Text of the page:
Of Radoshkovichi’s 1,250 Jews, only 40, a mere 3% survived to see the end of the war. Miraculously, my mother was one of those fortunate enough to survive the efficiency of the Nazi killing machine.
Arriving in Radoshkovichi
After services I was off on my journey to Radoshkovichi. Yuri arranged for a Byelorussian driver and Jewish heritage expert named Oleg and a translator named Bella to accompany me on my first visit. As we came closer to the village Oleg kindly slowed his car to provide a better view of the rolling hills, streams, and colorful family farms. It was not difficult to envision this place as it might have been in the early 1940’s. Seemingly, little in the basic tenor of life had changed. Farmers with pitch forks in hand atop massive stacks of hay on horse drawn wagons, Roosters prancing freely at roadside piercing the afternoon silence with their calls. The only sure signs differentiating the present day from 1940 were the modern cars traversing the roads.
My heart raced as we drove into this living town I had only imagined in gray and white. We parked at the village square where locals have market day once per week. The square proceeds up a gentle hill with a wooded park in the center and the police station at the top. Here my Grandfather built his photography studio and darkroom in the back of the family’s new spacious home. Equipped with the glass walls and ceilings that defined a high tech photography studio of the day the family led a better modest existence, with my mother attending an advanced school in a nearby village in preparation for university and her dream, of becoming a chemical engineer.
We searched for but were unable to identify my Grandfather’s house. Mom left descriptive clues in her own writings, but not a specific address. I suppose she never thought that anyone would venture back to this place. And why would she? When she died the Soviet Union was cloaked by an “iron curtain” and free visitation was not possible.
We went door to door, asking several older villagers if they remembered the Jewish photographer Josef Rubin and his family. I suppose that we arrived 20 or 30 years too late because even these elderly residents were children at the time of the war.
Two monuments stand in the town today at the sites of the mass executions. Within comfortable view of kitchen windows, churches, vegetable gardens, peaceful existence.
We made it to the Jewish cemetery on the northeast side of town and found that a new fence had been erected several years ago by a group of French and Israeli students. One could tell that the cemetery had not been visited for sometime as the grass was seriously overgrown and undisturbed.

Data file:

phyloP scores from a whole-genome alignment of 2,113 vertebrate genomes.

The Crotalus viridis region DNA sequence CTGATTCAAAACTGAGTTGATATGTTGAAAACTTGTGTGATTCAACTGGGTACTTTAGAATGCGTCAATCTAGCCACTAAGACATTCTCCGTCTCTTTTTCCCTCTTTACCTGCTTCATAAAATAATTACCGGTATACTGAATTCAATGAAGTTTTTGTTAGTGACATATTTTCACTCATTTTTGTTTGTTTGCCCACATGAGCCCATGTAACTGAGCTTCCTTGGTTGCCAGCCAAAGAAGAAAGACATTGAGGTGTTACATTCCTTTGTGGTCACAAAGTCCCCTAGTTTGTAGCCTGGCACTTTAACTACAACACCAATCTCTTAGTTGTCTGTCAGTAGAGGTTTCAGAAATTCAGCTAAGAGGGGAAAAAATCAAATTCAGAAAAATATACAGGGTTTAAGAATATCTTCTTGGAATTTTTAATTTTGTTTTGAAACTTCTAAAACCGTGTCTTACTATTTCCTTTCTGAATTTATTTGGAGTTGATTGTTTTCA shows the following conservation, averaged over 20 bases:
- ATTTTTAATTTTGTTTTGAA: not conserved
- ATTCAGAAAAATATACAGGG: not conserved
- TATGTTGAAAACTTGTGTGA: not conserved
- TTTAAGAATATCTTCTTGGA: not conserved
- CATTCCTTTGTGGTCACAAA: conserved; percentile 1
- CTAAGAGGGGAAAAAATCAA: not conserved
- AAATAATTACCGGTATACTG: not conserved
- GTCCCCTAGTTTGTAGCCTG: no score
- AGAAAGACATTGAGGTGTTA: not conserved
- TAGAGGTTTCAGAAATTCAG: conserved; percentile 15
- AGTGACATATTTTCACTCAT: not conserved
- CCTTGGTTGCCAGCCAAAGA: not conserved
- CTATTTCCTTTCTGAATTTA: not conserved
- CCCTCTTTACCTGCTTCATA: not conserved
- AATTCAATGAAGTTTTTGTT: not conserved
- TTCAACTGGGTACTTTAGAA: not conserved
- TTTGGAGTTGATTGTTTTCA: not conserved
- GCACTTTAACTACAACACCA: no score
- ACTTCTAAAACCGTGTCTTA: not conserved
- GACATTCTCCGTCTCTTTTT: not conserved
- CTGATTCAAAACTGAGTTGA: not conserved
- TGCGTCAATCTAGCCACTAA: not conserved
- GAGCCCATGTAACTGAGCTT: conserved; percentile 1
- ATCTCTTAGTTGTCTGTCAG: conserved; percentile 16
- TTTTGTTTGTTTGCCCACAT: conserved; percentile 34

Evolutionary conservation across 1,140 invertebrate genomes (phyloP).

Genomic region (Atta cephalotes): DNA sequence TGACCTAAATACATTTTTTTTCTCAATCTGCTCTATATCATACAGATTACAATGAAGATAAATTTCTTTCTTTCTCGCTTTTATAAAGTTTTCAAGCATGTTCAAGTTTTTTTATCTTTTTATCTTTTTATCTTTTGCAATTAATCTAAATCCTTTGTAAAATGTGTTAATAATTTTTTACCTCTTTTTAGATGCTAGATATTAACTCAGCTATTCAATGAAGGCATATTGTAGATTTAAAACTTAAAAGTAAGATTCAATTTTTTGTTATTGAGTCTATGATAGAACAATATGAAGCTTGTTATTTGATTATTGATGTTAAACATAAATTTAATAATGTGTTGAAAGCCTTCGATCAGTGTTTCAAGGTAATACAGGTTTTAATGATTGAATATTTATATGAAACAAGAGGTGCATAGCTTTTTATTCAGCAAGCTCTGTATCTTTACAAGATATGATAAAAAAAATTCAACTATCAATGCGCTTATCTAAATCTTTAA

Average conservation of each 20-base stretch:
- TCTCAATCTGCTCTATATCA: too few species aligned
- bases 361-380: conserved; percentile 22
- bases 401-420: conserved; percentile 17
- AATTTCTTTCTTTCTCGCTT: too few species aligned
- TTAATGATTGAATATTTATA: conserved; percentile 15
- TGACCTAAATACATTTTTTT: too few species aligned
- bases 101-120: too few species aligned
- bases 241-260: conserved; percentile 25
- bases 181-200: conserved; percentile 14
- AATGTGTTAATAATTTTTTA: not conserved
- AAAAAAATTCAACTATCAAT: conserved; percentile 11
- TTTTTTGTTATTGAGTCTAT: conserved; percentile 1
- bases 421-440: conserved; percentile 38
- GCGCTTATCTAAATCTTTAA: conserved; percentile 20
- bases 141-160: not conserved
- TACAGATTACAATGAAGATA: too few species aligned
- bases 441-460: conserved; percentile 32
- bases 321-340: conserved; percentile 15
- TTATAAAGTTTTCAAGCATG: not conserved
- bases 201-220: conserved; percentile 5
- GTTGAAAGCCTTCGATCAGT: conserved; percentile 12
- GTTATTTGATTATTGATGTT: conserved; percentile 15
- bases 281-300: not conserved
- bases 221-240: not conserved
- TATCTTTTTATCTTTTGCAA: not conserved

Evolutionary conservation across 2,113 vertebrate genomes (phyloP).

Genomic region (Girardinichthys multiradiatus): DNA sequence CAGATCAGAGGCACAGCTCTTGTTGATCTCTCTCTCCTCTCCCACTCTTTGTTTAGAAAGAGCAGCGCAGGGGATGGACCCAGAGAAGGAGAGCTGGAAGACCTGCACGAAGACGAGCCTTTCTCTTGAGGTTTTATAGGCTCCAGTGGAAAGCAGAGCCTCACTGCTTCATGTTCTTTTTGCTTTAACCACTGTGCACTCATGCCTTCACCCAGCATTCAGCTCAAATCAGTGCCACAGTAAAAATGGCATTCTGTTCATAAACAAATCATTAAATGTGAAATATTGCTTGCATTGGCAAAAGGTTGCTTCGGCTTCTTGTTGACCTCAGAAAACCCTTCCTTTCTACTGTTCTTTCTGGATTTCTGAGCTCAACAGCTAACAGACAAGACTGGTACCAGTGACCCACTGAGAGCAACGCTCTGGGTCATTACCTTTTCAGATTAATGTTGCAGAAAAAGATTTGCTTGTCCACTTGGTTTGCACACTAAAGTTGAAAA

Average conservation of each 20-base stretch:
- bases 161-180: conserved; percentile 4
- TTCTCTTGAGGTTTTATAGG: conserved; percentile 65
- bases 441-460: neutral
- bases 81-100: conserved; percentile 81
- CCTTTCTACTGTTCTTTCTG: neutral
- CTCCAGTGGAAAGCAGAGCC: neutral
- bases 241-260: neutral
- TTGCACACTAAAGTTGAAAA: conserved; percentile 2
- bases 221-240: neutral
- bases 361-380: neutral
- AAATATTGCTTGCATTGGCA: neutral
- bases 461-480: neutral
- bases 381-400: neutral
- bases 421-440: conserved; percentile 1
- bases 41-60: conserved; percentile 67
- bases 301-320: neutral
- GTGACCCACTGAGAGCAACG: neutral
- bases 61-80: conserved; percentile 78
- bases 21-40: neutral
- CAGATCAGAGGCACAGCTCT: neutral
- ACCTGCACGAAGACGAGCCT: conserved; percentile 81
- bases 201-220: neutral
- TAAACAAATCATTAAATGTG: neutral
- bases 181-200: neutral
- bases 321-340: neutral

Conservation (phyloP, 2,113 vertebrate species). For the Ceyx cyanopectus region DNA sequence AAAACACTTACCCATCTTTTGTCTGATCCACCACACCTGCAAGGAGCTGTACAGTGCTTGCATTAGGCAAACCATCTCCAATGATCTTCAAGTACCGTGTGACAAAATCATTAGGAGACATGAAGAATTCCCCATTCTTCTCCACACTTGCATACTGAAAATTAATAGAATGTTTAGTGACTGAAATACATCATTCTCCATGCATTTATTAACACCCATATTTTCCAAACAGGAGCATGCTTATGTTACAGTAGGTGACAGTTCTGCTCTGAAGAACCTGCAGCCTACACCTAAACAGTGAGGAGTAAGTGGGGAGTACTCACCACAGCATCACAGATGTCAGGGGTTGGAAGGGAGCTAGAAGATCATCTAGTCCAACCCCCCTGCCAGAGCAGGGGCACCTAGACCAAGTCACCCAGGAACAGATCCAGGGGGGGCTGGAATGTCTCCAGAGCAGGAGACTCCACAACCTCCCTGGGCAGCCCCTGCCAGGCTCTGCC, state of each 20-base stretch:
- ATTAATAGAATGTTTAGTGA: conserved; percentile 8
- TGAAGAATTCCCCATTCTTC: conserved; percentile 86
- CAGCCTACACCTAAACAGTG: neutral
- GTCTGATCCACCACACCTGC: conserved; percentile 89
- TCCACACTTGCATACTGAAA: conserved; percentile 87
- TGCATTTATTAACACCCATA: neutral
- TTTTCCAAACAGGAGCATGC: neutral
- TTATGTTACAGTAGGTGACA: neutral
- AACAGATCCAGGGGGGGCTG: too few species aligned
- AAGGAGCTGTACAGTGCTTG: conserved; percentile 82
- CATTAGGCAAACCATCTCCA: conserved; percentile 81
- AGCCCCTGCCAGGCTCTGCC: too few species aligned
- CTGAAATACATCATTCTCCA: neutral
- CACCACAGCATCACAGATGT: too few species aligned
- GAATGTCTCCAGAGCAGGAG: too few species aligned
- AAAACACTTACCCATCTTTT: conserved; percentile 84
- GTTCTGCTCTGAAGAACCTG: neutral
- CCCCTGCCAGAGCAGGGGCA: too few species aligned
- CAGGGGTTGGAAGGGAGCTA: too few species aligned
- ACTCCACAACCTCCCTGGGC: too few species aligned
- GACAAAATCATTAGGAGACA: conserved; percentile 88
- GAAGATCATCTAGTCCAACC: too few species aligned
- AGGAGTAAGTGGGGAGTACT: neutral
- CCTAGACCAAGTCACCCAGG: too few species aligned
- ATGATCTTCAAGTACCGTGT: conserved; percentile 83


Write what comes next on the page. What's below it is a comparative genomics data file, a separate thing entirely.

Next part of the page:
The cemetery began on a flat plain of some 200 yards and then proceeded to slope downhill toward the river. Unkempt headstones, many broken or toppled lined the field and hill along with empty bottles of Vodka. Wading through the thick grass with photos in hand, Oleg, Bella and I began examining the headstones one by one in search of the grave of my grandmother, Gitel Rubin.
Meeting my ghosts
Dan Bern is an American folk singer/songwriter whom is compared to a young Bob Dylan. In his song, Lithuania, he writes:
“I'd like to be a good American and write an elegy to the automobile
These are my ghosts: Uncle Emmanuel, Uncle Eli, Aunt Mia
Sometimes I want to get next to them, sometimes I want to drive them all away
I saw my dad tell jokes, and teach me how to laugh,
Dan’s song echoed through my mind as I delved deeper into the cemetery, examining the forgotten tombstones one by one. Then suddenly, there it was near the top of the hill. We could barely make out the writing with 60 years of caked up mud obscuring the letters clear definition. Oleg had a wire brush in his car and we began scraping the dust away allowing the letters to more clearly reveal themselves. Bella, in her excitement, even employed her lipstick to help bring womanly life to the headstone. I went numb, suddenly frozen in this treeless cemetery upon the hill. Clouds in the big sky overhead were darting across the horizon, momentarily making it seem as if the ground was moving beneath my feet. I stood waiting for my illumination. Waiting for the rays of light, maybe even voices from beyond. All I heard was the din of afternoon traffic from the town below. I noticed that tombstones on either side were toppled or broken, and was awestruck that somehow this monument had stood through it all, without family visitation, seemingly awaiting a return. The best I could do to get closer was to stand in the same spot as my Grandfather in the photo that lead me here and pose for a picture that one day future generations might view.
With the kind help of Oleg and Yuri, Gitel Rubin’s grave has since been lovingly restored. I will visit Belarus again to see the monument in its renewed state, maybe with family and others searching for similar understanding. I am left with some small sense of closure having found this place of painful memory and joy. I also come away with hope that the country of Belarus and its children will see a brighter future.
If indeed, everything is illuminated by the light of the past, then Yuri Dorn’s selfless devotion to Belarus and its Jewish communities serves as a beacon for many, including myself.
Are you able to help the Jewish community of Belarus?
American Friends of Byelorussian Jews